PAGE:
What Is Di­a­betes?

Central and North Burnett Times - - DIABETES AWARENESS -

Peo­ple who have di­a­betes ei­ther do not make in­sulin or the in­sulin they make does not work the way it should. This leads to a high level of glu­cose in the blood. In­sulin is a sub­stance which is made in the pan­creas and re­leased into the blood stream af­ter you eat a meal. The pan­creas is an or­gan in the up­per ab­domen which con­tains spe­cial­ized cells which make in­sulin and re­lease it into the blood. In­sulin is nec­es­sary to help get the food you eat into the body cells so that it can be used as en­ergy. In or­der for food to be used as en­ergy, it is changed in the body to glu­cose (su­gar). When the food is changed to glu­cose, it is car­ried by the blood to the var­i­ous body cells. For the glu­cose to get into these cells, in­sulin must be present in the blood. In­sulin acts as a key to un­lock the cell and push the glu­cose inside where it may be used for en­ergy. In­sulin is also needed for ex­tra glu­cose to be stored as glyco­gen (stored su­gar) in the liver where it can be used for en­ergy at a later time. Be­cause it causes su­gar to go into the cells, in­sulin low­ers the amount of glu­cose (su­gar) in the blood.

Types of Di­a­betes

There are two types of di­a­betes: Type 1 di­a­betes and Type 2 di­a­betes. Type 1 usu­ally has its on­set in peo­ple un­der the age of thirty and is due to a se­vere lack of in­sulin pro­duc­tion in the pan­creas. Peo­ple with in­sulin de­pen­dent di­a­betes (Type 1) have to be treated with in­sulin shots. Type 2 di­a­betes, in con­trast, usu­ally oc­curs in older peo­ple and can of­ten be treated with diet and ex­er­cise or with an oral agent. Most peo­ple with Type 2 di­a­betes are over­weight, and their di­a­betes can be treated by re­strict­ing calo­ries. Some peo­ple with Type 2 di­a­betes must be treated with in­sulin.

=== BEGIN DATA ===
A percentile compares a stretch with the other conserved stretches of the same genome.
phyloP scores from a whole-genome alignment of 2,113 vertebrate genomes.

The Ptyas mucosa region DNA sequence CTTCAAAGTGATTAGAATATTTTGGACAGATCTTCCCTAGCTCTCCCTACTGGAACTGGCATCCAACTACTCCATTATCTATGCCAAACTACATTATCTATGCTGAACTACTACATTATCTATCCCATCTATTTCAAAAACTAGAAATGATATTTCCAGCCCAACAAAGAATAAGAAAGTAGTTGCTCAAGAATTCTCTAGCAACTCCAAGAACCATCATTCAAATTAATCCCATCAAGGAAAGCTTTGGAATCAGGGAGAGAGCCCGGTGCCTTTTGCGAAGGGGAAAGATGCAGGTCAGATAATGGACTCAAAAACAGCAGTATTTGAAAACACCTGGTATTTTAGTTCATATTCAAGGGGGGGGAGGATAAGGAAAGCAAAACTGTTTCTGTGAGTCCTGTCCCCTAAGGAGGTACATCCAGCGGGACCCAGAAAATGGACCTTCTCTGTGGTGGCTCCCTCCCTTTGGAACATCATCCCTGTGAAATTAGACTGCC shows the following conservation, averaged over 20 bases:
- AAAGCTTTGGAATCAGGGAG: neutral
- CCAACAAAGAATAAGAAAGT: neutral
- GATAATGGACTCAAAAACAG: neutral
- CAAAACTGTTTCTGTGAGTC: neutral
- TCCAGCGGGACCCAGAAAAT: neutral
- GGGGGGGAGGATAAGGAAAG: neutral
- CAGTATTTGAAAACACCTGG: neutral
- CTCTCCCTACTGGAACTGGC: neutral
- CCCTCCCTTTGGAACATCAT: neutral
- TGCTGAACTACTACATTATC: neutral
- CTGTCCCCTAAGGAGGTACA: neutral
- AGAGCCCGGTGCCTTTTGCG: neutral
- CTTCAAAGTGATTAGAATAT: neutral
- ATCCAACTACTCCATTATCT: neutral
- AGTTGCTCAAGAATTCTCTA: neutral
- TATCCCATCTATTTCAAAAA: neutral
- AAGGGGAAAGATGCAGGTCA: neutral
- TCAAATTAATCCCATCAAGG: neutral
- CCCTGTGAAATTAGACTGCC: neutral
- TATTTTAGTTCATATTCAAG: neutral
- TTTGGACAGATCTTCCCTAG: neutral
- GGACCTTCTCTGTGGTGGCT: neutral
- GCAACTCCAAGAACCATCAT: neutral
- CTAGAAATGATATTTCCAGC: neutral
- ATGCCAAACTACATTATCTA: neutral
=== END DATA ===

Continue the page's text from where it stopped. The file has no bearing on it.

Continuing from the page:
What are the signs and symp­toms of di­a­betes? Com­mon signs and symp­toms in­clude:

• ex­ces­sive thirst

• fre­quent uri­na­tion

• ex­ces­sive hunger

• weight loss

• fa­tigue

• changes in vi­sion

• slow-heal­ing cuts or in­fec­tions

• per­sis­tent itch­ing of the skin

How is di­a­betes dis­cov­ered?

Your doc­tor can make the di­ag­no­sis of di­a­betes by find­ing su­gar in your urine and an el­e­vated level of su­gar in your blood.

What causes di­a­betes?

The ex­act cause of di­a­betes is un­known. It of­ten tends to run in fam­i­lies, and you may in­herit some sus­cep­ti­bil­ity to it. There is noth­ing that you did or did not do that could have caused your di­a­betes. If you are pre­dis­posed to di­a­betes, cer­tain stresses, strains and en­vi­ron­men­tal haz­ards, such as obe­sity, in­fec­tion, in­jury, preg­nancy and surgery, can has­ten the on­set or ap­pear­ance of the di­a­betes. Di­a­betes is not con­ta­gious.

Is there a cure for di­a­betes?

Di­a­betes can­not be cured but it can be con­trolled. How­ever the treat­ment and man­age­ment of di­a­betes varies from per­son to per­son and your doc­tor must de­cide what form of treat­ment is best for you. Pa­tients with Type 1 di­a­betes must take in­sulin and fol­low a diet. Peo­ple with Type 2 di­a­betes are of­ten be treated with only diet and ex­er­cise. They may also need treat­ment with oral agents and/or in­sulin. Your doc­tor will de­cide which type of ther­apy is best for you. What­ever the plan of ther­apy, you must achieve a bal­ance of diet, med­i­ca­tion, and ex­er­cise.

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